Big food news broke yesterday: New York chef Dan Barber (Blue Hill NYC, Blue Hill at Stone Barns), a visionary and leader in the sustainable food movement, launched Row 7 Seed Company, a business that aims to support plant breeders developing new varieties of vegetables and grains that are bred for flavor and nutrition, not yield and uniformity. Row 7 will sell the seeds for these plants to home gardeners and farmers alike, but also collaborate with chefs across the country, using feedback from the chefs’ experiences growing and then cooking the products in their restaurant kitchens to guide Row 7’s breeder research. The hope is that using chefs as marketers—letting them tell the stories of the new vegetables and grains through their menus, social media, and conversations with guests—will increase demand and lead to more diversity in the consumer market. As told to the New York Times, Barber says, “Part of the goal of the company is not only to increase the flavor of vegetables: It’s to look at how we, as chefs, can change the culture of eating.”

In other words, Barber and his fellow Row 7 co-founders, seedsman Matthew Goldfarb and vegetable breeder Michael Mazourek, are trying to change the world.

Barber has tapped more than 50 chefs across the country to help Row 7 grow and test their new seeds, including a couple of Coloradans: Caroline Glover (Annette) and Kelly Whitaker (Basta and forthcoming the Wolf’s Tailor) are part of Row 7’s initial cohort. Both received emails and phone calls from Barber about two weeks ago, asking them to take part in the seed trials. Whitaker spent time at Stone Barns last year working with its millers and meeting Barber and his team, so Barber knew about Whitaker’s nonprofit initiative, the Noble Grain Alliance, and the work he’s doing to return heirloom grain varieties to Colorado. Barber had also read about Annette and the cooking Glover is doing in Aurora using local ingredients. Both chefs were thrilled to participate.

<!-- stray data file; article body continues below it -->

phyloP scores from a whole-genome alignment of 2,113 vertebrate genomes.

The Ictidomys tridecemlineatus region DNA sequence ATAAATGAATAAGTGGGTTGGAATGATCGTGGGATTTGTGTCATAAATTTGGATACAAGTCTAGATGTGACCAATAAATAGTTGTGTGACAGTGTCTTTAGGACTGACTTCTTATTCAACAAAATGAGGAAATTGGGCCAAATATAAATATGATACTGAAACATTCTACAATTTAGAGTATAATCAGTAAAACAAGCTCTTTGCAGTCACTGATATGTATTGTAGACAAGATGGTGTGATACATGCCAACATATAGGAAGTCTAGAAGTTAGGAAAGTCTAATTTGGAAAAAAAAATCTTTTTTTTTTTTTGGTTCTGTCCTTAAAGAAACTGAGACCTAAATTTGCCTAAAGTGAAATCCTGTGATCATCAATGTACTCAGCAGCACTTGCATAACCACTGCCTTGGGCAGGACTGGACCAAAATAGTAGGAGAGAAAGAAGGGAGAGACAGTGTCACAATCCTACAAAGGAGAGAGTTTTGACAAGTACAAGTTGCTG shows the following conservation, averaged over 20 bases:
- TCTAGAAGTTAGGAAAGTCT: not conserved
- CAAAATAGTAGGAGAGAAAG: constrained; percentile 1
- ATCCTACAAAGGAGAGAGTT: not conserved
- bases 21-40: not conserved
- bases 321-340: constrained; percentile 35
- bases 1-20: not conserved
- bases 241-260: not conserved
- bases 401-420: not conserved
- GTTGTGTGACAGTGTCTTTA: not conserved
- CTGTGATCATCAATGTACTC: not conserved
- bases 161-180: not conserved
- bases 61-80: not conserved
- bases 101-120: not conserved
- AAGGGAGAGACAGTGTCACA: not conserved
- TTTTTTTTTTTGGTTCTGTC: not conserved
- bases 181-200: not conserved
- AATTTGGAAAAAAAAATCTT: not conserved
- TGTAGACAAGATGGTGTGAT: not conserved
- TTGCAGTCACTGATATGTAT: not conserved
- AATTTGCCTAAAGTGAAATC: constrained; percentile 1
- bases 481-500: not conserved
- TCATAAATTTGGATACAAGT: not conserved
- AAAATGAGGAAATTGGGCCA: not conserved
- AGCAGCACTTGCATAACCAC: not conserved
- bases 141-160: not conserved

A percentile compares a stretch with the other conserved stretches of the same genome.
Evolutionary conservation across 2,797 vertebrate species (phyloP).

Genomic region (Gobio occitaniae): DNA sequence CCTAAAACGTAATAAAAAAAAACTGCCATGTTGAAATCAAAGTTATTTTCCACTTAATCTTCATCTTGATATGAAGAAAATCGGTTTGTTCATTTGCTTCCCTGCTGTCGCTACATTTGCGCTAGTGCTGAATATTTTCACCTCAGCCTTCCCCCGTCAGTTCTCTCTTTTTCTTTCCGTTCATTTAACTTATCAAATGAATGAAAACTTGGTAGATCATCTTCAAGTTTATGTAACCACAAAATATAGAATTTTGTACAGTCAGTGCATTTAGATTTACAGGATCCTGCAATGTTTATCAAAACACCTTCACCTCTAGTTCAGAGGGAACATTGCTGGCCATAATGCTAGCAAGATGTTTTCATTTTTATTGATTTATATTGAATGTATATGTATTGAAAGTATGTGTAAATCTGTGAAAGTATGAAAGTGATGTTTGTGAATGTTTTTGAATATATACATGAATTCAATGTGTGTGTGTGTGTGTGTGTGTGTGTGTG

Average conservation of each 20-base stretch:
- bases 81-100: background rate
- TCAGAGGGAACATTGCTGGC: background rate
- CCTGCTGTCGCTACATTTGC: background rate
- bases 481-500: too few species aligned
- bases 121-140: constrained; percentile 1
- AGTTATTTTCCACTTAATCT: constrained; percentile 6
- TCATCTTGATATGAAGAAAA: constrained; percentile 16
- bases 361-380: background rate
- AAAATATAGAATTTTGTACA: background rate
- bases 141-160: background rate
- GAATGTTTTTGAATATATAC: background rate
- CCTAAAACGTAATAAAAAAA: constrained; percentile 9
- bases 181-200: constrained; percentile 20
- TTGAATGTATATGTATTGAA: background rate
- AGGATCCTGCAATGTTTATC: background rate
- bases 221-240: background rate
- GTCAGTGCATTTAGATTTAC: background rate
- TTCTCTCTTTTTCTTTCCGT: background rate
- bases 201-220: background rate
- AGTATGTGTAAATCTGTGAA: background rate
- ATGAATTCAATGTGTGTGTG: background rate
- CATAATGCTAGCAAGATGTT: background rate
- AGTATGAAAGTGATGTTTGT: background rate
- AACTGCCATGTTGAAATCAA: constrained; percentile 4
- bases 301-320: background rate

“Dan told me his vision for the seed company,” says Glover, “and how flavor and nutrition are the goals. It makes complete sense to me. You get vegetables at the supermarket these days and they don’t taste anything like what you think they should. I’m so excited to see the end product of these new seeds.”

Glover recently began working with DeLaney Community Farm in Aurora, which provides Project Worthmore refugees with education, training, and the opportunity to grow their own food in DeLaney’s community gardens. Glover has been using CSA (Community Supported Agriculture)-share produce from DeLaney for a few months now, and immediately called to see if they would allow her to plant Row 7 seeds on the farm. The team at DeLaney agreed; Glover plans to grow both there and in her own home garden. 

Whitaker almost couldn’t believe what he was hearing as he had his first conversation with Barber. “We talked a lot about the seed trials I’m working on for wheat,” he says, “It was awesome. Barber told me that Row 7 is starting with vegetables, but eventually moving into grains, too, growing for flavor. I told him that I was all in!” Whitaker already has a plans for a community garden at the Wolf’s Tailor, and will now add Row 7 seeds to the mix. “Hearing from Dan and being a part of Row 7 fits in perfectly with the program we’re planning at Wolf’s,” says Whitaker. “I love how Dan is trying to lead with chefs. He’s letting chefs create the economy for the farmer.” 

Row 7’s first batch of seeds is small, but mighty; all seven varieties are organic and produced in the United States. There’s a beet bred for sweetness, without any of the earthy flavor that beet-haters abhor; three kinds of winter squash; a chile with the flavor of a habanero but none of the spicy burn; a creamy baby potato; and a cucumber bred to taste like more than water. You can buy Row 7 seeds to plant in your home garden at, or taste the innovation at Annette and the Wolf’s Tailor come summer and fall.

Denise Mickelsen
Denise Mickelsen
Denise Mickelsen is 5280’s former food editor. She oversaw all of 5280’s food-related coverage from October 2016 to March 2021.